No Dragonflies in the City
Major Janice Love was used to the weekly delivery arriving at the Eastside Corps in Kansas City, Mo. At least a box a week full of tomatoes and cucumbers, straight from the garden of Dr. John Mitchell over the course of last summer. Major Love was always grateful for the influx of fresh produce she could hand out to clients.
However, she never realized just how much of a green thumb Dr. Mitchell possessed, that this man who brought food to her every week is a master gardener. Until he called one day with an invite, to stop by on a Saturday afternoon. Now, Salvation Army officers work on weekends, but Major Love still found time to stop by, not sure what to expect.
What greeted her was an explosion of color. Daylilies blooming all over Dr. Mitchell’s yard. Lily pads floating in small ponds. The buzz of bees and singing of birds filling the air of this suburban garden. An oasis in the middle of the bustling metro area.
“It was amazing to see,” Major Love said, a smile growing on her face, recalling the Saturday visit. “I wasn’t sure what to look at first, so I just pulled out my phone and started snapping pictures.”
What she captured was dozens of photos of beautiful flowers and then a lesson came to mind for Summer Day Camp.
“I printed off the photos and hung them up all over the windows and then I brought in the kids and told them each to pick one and paint it.”
During that lesson, the seven children attending camp created seven works of art. A flower chosen personally from Dr. Mitchell’s garden, recreated by hand. That was only the first part of the lesson.
“The next day I told them, ‘Now, we’re going to go find your flower,’” Major Love said. She loaded up the Eastside corps van with the children and headed for Dr. Mitchell’s home and garden once again.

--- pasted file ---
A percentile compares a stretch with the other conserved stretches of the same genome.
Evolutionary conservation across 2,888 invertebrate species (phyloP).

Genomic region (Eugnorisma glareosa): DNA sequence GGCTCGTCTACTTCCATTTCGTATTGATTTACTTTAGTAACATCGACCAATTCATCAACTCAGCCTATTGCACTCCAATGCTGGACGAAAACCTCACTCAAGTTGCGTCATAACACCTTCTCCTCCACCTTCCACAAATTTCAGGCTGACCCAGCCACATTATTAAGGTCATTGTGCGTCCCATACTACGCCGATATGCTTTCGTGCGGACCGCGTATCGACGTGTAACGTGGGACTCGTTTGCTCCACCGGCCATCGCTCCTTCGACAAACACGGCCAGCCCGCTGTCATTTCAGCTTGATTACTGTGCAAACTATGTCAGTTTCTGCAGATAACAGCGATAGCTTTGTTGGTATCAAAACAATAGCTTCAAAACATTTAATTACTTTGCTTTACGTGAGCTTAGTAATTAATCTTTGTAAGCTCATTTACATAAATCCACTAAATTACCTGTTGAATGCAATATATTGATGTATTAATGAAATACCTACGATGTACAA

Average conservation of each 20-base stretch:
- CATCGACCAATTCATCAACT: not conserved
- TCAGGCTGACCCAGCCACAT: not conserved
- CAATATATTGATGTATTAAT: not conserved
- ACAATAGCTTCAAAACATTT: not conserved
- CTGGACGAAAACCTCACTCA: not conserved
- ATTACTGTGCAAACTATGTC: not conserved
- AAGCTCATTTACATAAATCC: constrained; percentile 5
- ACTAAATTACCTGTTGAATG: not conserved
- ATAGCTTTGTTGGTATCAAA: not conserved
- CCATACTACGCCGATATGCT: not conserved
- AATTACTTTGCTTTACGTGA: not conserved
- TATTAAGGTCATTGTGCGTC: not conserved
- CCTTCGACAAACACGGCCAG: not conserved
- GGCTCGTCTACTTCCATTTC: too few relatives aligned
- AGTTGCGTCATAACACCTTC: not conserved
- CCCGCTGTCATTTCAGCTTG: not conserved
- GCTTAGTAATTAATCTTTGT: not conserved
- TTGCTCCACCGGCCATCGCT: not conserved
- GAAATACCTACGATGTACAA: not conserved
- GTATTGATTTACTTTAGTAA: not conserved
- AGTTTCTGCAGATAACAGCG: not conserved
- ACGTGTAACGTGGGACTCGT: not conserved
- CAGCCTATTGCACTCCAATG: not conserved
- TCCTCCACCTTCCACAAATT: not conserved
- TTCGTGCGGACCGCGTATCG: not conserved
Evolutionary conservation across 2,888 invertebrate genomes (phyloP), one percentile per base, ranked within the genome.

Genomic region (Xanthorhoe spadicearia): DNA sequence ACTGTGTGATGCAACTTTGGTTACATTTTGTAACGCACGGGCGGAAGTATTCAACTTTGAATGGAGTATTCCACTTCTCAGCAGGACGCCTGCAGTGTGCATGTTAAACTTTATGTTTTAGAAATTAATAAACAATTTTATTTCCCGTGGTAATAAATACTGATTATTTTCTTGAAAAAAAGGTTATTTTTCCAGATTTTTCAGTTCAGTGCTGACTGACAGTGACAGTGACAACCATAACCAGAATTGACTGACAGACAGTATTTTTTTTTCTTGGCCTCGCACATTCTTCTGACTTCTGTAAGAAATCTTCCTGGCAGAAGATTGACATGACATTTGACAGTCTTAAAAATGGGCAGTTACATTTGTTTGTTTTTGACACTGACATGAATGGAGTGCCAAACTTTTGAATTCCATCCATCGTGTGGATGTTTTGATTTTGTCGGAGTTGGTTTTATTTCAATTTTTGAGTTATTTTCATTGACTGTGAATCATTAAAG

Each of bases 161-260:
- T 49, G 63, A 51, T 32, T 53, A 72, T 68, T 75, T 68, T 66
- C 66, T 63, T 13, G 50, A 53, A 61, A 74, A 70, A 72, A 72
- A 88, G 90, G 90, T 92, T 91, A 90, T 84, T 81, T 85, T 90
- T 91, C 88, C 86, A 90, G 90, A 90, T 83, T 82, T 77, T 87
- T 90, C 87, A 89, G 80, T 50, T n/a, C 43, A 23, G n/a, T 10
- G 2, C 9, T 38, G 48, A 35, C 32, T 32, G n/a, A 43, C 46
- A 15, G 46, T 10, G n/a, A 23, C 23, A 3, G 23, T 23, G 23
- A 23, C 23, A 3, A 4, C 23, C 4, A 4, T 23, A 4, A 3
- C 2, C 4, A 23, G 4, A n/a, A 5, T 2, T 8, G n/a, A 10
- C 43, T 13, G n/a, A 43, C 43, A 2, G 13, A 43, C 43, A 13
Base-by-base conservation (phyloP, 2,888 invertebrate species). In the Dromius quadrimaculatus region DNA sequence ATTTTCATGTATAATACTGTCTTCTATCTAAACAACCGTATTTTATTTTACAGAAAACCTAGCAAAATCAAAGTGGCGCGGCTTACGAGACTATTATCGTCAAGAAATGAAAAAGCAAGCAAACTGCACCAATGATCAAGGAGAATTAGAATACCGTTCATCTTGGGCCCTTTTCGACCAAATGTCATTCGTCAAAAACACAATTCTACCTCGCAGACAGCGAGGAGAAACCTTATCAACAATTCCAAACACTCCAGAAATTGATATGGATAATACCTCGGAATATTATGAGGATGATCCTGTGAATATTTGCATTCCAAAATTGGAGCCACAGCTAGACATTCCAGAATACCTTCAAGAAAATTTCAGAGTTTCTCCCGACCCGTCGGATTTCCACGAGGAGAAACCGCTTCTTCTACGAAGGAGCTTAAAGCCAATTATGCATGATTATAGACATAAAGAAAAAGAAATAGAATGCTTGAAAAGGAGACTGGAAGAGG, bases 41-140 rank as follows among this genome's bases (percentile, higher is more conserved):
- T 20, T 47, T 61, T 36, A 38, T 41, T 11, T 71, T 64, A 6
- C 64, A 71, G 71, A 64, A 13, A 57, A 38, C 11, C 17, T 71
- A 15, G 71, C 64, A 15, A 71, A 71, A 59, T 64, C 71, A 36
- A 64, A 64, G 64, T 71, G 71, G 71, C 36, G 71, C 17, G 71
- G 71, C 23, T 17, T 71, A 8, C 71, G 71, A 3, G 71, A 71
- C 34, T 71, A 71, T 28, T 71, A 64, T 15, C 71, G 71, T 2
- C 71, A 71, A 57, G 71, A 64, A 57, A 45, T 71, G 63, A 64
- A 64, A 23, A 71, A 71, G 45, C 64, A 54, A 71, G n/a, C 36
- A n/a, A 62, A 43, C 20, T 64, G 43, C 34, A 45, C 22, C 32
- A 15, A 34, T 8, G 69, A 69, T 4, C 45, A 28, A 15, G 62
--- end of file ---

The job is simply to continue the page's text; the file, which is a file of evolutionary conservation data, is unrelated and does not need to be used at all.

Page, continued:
It was only about a 15-minute drive, but for children living in the neighborhood surrounding the Eastside corps, it was a world of difference in that short time.
“They were looking out the windows, watching the homes get nicer, seeing the lawns become more maintained, and they were all intrigued by it,” Major Love said.
When the van pulled into the driveway, the children piled out and looked across the street to see a young girl selling her toys in her family’s driveway. One turned to Major Love and said, “We can’t do that in our neighborhood.”
She led the children away from the van and into Dr. Mitchell’s backyard.
“It was amazing. Everything that entranced me the first time I saw all of the flowers and plants, it was even a bigger deal for those kids,” Major Love remembered.
The children clutched their paintings in hand and one by one showed each to Dr. Mitchell.
“He loved seeing the paintings and talking to the kids about the kinds of flowers they chose to paint.”
Eventually, the children wandered into the garden to find their special flower. As Dr. Mitchell and Major Love chatted, their conversation was interrupted by shrieks and screams.
They both hurried over to the children and found the cries were that of delight as the seven children were enraptured by a dragonfly. The first and biggest they had ever seen.
Major Love turned to Dr. Mitchell and said with a smile, “There are no dragonflies in the city.”
It wasn’t just dragonflies and flowers those children saw that day. They saw an entire world that was possible. As they drove back to Eastside, Major Love reinforced that lesson.
“I told them they can have this for themselves, too. Even better, they can improve their own neighborhood, they don’t have to move. They can make where they are nicer.”
Because The Salvation Army lives in the communities we serve, making those neighborhoods in the 816 for the children who call it home is just as important to us as it is their families.
Because everyone deserves to see a dragonfly.